Story Source:

The above story is based on materials provided by University of North Carolina Health Care. Note: Materials may be edited for content and length.


Journal Reference:

  1. T M Leisner, C Moran, S P Holly, L V Parise. CIB1 prevents nuclear GAPDH accumulation and non-apoptotic tumor cell death via AKT and ERK signaling. Oncogene, 2012; DOI: 10.1038/onc.2012.408

Cite This Page:

University of North Carolina Health Care. "Cell death mystery yields new suspect for cancer drug development." ScienceDaily. ScienceDaily, 13 September 2012. <www.sciencedaily.com/releases/2012/09/120913105008.htm>.
University of North Carolina Health Care. (2012, September 13). Cell death mystery yields new suspect for cancer drug development. ScienceDaily. Retrieved September 21, 2014 from www.sciencedaily.com/releases/2012/09/120913105008.htm
University of North Carolina Health Care. "Cell death mystery yields new suspect for cancer drug development." ScienceDaily. www.sciencedaily.com/releases/2012/09/120913105008.htm (accessed September 21, 2014).

Share This



More Health & Medicine News

Sunday, September 21, 2014

Featured Research

from universities, journals, and other organizations


Featured Videos

from AP, Reuters, AFP, and other news services

Sierra Leone's Nationwide Ebola Curfew Underway

Sierra Leone's Nationwide Ebola Curfew Underway

Newsy (Sep. 20, 2014) Sierra Leone is locked down as aid workers and volunteers look for new cases of Ebola. Video provided by Newsy
Powered by NewsLook.com
Changes Found In Brain After One Dose Of Antidepressants

Changes Found In Brain After One Dose Of Antidepressants

Newsy (Sep. 19, 2014) A study suggest antidepressants can kick in much sooner than previously thought. Video provided by Newsy
Powered by NewsLook.com
Could Grief Affect The Immune Systems Of Senior Citizens?

Could Grief Affect The Immune Systems Of Senior Citizens?

Newsy (Sep. 19, 2014) The study found elderly people are much more likely to become susceptible to infection than younger adults going though a similar situation. Video provided by Newsy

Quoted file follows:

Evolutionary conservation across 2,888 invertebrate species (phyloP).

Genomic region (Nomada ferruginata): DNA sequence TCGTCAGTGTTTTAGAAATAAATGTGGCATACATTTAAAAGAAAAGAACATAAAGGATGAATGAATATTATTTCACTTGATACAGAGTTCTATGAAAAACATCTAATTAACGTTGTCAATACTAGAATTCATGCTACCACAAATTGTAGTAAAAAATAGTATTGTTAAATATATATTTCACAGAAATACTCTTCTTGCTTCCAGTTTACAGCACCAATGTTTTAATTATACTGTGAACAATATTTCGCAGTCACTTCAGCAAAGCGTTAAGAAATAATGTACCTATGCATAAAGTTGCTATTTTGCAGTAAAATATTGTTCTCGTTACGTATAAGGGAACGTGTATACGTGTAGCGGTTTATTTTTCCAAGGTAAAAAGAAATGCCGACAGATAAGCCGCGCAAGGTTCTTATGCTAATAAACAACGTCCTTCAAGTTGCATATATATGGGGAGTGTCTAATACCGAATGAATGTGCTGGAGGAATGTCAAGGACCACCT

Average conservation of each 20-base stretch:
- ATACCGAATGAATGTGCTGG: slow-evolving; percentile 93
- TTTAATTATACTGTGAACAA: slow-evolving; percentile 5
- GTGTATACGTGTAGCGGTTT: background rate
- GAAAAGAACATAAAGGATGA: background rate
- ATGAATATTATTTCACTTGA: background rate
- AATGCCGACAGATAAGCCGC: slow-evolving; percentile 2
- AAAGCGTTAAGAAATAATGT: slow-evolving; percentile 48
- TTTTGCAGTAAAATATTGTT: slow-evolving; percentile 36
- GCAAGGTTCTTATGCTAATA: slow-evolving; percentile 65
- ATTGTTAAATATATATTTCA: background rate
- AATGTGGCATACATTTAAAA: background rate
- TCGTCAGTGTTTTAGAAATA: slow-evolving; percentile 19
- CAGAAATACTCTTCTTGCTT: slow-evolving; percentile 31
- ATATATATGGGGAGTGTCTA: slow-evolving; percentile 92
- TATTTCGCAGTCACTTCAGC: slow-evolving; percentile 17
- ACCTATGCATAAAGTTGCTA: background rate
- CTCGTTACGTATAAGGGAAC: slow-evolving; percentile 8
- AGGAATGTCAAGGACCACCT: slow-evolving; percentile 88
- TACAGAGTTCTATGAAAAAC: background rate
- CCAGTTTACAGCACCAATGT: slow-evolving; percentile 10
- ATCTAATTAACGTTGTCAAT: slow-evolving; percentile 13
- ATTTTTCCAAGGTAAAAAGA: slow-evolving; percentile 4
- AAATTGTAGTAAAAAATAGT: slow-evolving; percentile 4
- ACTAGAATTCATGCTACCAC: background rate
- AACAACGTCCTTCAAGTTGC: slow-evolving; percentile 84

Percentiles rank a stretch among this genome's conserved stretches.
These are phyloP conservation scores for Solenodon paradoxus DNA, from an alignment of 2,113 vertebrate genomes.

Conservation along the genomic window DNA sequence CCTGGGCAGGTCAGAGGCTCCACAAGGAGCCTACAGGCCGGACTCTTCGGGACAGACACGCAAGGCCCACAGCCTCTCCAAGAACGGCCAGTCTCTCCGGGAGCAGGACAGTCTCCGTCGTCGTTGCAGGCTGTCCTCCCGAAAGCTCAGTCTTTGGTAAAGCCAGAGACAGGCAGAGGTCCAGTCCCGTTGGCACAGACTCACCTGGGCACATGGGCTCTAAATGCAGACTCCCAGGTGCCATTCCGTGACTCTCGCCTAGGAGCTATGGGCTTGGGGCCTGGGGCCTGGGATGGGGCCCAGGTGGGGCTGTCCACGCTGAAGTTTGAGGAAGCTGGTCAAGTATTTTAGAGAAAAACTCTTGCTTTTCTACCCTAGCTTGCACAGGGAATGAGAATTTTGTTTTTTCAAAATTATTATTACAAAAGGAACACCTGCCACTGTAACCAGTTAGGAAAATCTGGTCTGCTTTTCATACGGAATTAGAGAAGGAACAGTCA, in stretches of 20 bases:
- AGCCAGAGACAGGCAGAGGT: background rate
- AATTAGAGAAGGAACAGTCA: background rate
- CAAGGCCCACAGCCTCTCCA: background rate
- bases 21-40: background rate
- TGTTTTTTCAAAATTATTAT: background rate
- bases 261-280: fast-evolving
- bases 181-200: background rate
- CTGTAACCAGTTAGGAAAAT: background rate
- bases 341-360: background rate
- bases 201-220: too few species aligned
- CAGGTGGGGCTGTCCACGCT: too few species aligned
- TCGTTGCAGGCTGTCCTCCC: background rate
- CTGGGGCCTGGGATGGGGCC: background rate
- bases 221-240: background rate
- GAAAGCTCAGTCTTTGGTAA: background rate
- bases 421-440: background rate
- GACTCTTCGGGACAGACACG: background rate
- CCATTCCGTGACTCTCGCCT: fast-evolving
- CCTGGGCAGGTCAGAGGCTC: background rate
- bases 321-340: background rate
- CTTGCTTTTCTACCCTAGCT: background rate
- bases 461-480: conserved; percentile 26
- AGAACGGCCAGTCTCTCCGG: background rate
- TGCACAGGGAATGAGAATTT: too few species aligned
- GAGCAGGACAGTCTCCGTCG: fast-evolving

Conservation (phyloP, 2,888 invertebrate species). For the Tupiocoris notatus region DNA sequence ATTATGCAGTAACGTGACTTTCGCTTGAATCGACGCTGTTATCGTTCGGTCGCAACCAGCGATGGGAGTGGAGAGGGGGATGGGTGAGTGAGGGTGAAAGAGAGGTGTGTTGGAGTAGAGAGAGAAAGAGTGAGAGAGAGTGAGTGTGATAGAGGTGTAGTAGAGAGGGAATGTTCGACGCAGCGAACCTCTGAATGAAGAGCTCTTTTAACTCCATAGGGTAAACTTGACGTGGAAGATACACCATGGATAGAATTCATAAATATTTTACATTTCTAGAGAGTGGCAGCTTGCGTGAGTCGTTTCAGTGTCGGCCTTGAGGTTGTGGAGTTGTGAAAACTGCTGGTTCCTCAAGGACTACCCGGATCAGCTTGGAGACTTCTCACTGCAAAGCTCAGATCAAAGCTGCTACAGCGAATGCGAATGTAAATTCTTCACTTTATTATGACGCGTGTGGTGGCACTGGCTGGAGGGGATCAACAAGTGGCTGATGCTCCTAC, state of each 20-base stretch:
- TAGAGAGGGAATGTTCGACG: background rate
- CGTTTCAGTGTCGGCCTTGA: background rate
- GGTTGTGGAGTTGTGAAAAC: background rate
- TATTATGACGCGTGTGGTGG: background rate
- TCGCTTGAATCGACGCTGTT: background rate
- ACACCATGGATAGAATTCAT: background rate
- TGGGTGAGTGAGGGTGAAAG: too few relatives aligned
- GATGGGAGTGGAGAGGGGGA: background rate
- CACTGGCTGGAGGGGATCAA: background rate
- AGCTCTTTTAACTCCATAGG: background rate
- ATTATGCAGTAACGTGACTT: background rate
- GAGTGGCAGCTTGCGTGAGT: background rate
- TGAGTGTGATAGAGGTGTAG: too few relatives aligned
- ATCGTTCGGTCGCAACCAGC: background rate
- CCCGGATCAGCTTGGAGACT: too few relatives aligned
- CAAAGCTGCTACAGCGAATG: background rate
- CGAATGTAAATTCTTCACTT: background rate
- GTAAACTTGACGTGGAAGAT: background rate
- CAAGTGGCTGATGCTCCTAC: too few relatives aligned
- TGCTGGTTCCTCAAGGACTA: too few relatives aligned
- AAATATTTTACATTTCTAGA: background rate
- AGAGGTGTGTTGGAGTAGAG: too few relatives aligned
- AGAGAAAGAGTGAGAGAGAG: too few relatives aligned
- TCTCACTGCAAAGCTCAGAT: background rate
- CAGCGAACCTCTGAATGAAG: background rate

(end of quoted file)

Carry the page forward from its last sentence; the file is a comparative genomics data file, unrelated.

Powered by NewsLook.com
Jury Delivers Verdict in Salmonella Trial

Jury Delivers Verdict in Salmonella Trial

AP (Sep. 19, 2014) A federal jury has convicted three people in connection with an outbreak of salmonella poisoning five years ago that sickened hundreds of people and was linked to a number of deaths. (Sept. 19) Video provided by AP
Powered by NewsLook.com

Search ScienceDaily

Number of stories in archives: 140,361

Find with keyword(s):
Enter a keyword or phrase to search ScienceDaily for related topics and research stories.

Save/Print:
Share:

Breaking News:
from the past week

In Other News

... from NewsDaily.com

Science News

Health News

Environment News

Technology News



Save/Print:
Share:

Free Subscriptions


Get the latest science news with ScienceDaily's free email newsletters, updated daily and weekly. Or view hourly updated newsfeeds in your RSS reader:

Get Social & Mobile


Keep up to date with the latest news from ScienceDaily via social networks and mobile apps:

Have Feedback?


Tell us what you think of ScienceDaily -- we welcome both positive and negative comments. Have any problems using the site? Questions?
Mobile: iPhone Android Web
Follow: Facebook Twitter Google+
Subscribe: RSS Feeds Email Newsletters
Latest Headlines Health & Medicine Mind & Brain Space & Time Matter & Energy Computers & Math Plants & Animals Earth & Climate Fossils & Ruins